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When I was eleven years old, my parents presented me with an awesome music rig for Christmas. Within minutes of opening the box, after installing the batteries and internal storage, I was listening to popular tunes. With the press of a button I could download songs and play them back at my leisure. And download I did.

But there were drawbacks to this particular rig. It possessed only one speaker. Its wireless connection was actually an AM/FM radio, and the internal storage was a finite supply of Certron Normal Bias 90 minute cassettes. Also, whenever I recorded songs to tape, the first ten or fifteen seconds were invariably marred by some jackass DJ talking over the top of the music. And the batteries ran out too quickly.

James Carr – Dark End of the Street

James Carr died in January 2001. There wasn’t a lot of fanfare. His career had all but dried up. He was 58 years old, and living in a nursing home, battling lung cancer.

The sin here is that Carr was unknown. Never have I heard a voice that could gallop with such precision one moment, and slip into the shaking fears the next remaining absolutely convincing the whole time. Carr had soul dribbling out of his little pinkie finger. But mostly it leaked out of his heart, and up into his head, and he did his best to share it with the rest of the world.

If Kate Jacobs has learned one thing, it’s patience. Her latest release, Home Game (Small Pond Records), is her fifth full-length and comes seven years after her previous effort, 2004’s You Call That Dark. In that span she’s taken time off from recording and touring to raise a family while continuing to write the same vividly drawn narratives within perfect pop melodies that she’s been writing for years. On Home Game Jacobs reflects on “life among backpacks and lunches (who ever thought about LUNCH so much),” marriage, divorce, children, Ireland, the internet and the park. I spoke with the singer-songwriter from her home in Hoboken, NJ.

 

Morrissey++Siouxsie

The 1994 collaboration between Morrissey and Siouxsie—a cover of the love song “Interlude” by Timi Yoru—did not lead to a second Big Bang the way it should have. The universe didn’t turn inside out and collapse in on itself in a chugging and churning seizure of morbid irony. This should have happened but it didn’t. Do you even remember that the two singers ever recorded together? Nope, you don’t.

Rock of Ages

By Gloria Harrison

Notes

I’m three years old. My parents call me outside one day and point at the sky, from which water is falling onto the hard, dirt-packed floor of the Mojave. I can’t imagine where this water is coming from, but it’s everywhere, making the air smell like wet earth. I’m amazed. Later, I’m playing outside, digging earthworms out of the dirt with a spoon, when I spot the biggest earthworm I’ve ever seen. I’m thunderstruck with joy, but as I try to approach, my dog and my best friend, a cockapoo named Gnome, jumps in front of the worm, barking like he’s crazy. I keep approaching when, suddenly, the giant worm lashes out and bites Gnome, who yelps and falls to the ground. The worm rattles off. I run inside to get my mom, to tell her that a worm just bit the dog. She gets to him just in time to take him to the vet and save his life, as he has just done mine. My mom holds me on her lap and we sing my favorite song. “Say, say little playmate – come out and play with me. We’ll climb up my apple tree.” I think about how I wish I had an apple tree with rainbow slides and branches brimming with playmates.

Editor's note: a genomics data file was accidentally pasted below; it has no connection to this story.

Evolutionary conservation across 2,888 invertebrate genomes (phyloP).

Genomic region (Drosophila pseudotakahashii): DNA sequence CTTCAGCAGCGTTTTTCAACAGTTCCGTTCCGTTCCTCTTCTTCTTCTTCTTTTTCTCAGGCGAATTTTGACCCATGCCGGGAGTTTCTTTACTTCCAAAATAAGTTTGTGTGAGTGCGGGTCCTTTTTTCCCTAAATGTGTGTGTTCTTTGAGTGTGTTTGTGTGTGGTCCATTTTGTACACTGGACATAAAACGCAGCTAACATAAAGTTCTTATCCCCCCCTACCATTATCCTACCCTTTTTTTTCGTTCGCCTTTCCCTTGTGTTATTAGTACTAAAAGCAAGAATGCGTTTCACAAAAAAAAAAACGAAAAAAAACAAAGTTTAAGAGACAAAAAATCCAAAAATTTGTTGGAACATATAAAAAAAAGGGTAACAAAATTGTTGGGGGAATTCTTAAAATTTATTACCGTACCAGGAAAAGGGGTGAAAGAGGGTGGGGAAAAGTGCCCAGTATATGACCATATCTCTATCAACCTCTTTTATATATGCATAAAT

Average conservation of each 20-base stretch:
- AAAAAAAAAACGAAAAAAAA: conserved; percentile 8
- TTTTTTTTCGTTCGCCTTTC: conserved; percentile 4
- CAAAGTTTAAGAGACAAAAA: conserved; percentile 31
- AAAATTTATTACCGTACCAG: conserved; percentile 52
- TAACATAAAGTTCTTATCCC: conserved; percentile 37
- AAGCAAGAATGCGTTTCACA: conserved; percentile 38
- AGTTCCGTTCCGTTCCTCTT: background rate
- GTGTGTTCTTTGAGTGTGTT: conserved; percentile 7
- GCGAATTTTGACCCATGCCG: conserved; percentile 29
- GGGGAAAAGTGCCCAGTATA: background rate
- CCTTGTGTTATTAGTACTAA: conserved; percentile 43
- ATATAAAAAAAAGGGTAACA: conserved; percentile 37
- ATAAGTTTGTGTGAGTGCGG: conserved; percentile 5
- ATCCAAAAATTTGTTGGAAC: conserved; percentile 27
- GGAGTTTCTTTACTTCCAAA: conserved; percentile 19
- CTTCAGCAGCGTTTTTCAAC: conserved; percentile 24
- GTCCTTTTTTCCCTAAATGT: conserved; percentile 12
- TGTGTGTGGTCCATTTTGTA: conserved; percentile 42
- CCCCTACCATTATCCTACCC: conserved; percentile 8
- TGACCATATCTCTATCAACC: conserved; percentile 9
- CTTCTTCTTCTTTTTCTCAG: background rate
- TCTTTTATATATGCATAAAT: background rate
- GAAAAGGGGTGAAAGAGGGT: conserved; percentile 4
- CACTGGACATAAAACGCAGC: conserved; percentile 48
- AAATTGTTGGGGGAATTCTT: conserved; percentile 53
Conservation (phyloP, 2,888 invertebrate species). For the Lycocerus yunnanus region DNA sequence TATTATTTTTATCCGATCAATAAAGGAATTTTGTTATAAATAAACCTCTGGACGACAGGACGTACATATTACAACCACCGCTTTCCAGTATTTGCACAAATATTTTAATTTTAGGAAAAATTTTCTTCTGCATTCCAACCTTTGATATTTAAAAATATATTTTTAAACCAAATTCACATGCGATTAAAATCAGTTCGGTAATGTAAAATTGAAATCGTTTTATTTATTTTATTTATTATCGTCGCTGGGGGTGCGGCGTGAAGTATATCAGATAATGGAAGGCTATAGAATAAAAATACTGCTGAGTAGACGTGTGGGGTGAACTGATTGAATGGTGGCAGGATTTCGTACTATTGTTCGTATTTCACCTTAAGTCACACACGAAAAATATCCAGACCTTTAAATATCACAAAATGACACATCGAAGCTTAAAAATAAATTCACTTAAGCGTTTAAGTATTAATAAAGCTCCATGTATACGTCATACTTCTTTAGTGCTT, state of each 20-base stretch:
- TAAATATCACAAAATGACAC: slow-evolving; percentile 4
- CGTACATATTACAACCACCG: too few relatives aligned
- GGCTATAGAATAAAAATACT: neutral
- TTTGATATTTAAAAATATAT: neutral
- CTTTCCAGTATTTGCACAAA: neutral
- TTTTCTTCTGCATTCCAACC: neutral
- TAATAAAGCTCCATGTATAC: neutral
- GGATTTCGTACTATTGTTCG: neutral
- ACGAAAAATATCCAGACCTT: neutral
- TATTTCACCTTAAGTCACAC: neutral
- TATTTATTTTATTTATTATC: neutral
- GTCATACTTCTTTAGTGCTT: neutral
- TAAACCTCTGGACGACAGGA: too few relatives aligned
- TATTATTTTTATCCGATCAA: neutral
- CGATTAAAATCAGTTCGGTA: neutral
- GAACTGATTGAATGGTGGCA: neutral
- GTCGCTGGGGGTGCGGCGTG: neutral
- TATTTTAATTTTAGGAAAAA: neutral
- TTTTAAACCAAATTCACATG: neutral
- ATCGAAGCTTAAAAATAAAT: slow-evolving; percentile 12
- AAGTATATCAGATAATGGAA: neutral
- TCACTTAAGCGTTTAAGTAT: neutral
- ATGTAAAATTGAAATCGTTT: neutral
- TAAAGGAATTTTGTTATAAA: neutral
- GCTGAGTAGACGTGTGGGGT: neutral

1971: In Kindergarten, you participate in a “talent show” where you and Brian Clark lip-synch to Three Dog Night’s “Joy to the World” and the Beach Boy’s version of “Sloop John B.” You remember wondering at the time how much talent it takes to do such a thing, but somehow, you come in first. You also remember finding the words to “Joy to the World” ridiculous. Why would anyone have a bullfrog named Jeremiah who was “a very good friend of mine”? And how could that possibly relate to the world’s joy? Also, in thinking about “Sloop John B,” you, later that night, (after lip-synching to the line, “I threw up all of my grits”) ask your mother what grits are.

She tells you they’re something southern people eat.

“Yes,” you say, “but what are they?”

“They are a food,” she says. “A southern food.”

This is Part II of a post where I place the blame squarely on songwriters for screwing up their songs. See Part I here.

“I’ll work for your Love”-Bruce Springsteen

80% of all rock fans think the Boss is one of the all-time greats, putting him up there with John, Paul, Joni and Holy Bob. The other 20% look at the 80% and wonder what they’re thinking. We over here in the Other 20 don’t get it, folks.

For me, Springsteen’s voice does his songs a disservice. It always strikes me as over-earnest (and as I’ve written before, not liking the singer’s voice is pretty much akin to not liking the song). His singing reminds me of a soap opera star, torn T-shirt, struggling against some evil force, over-emphasizing each heavy breath.

“That’s not what it says.”

I stop singing. A moment of confusion. I’ve never questioned the lyrics to this song. They’re as burned into my head as my name across the back of my childhood belt.

“It says this,” and she gives me her take on the lyrics.

And guess what? Her lyrics actually make sense. And it isn’t until then I realize that my lyrics make no sense at all. It’s a little embarrassing; as a writer and songwriter, I’m supposed to pay attention to these things. I’m supposed to care.

But I don’t.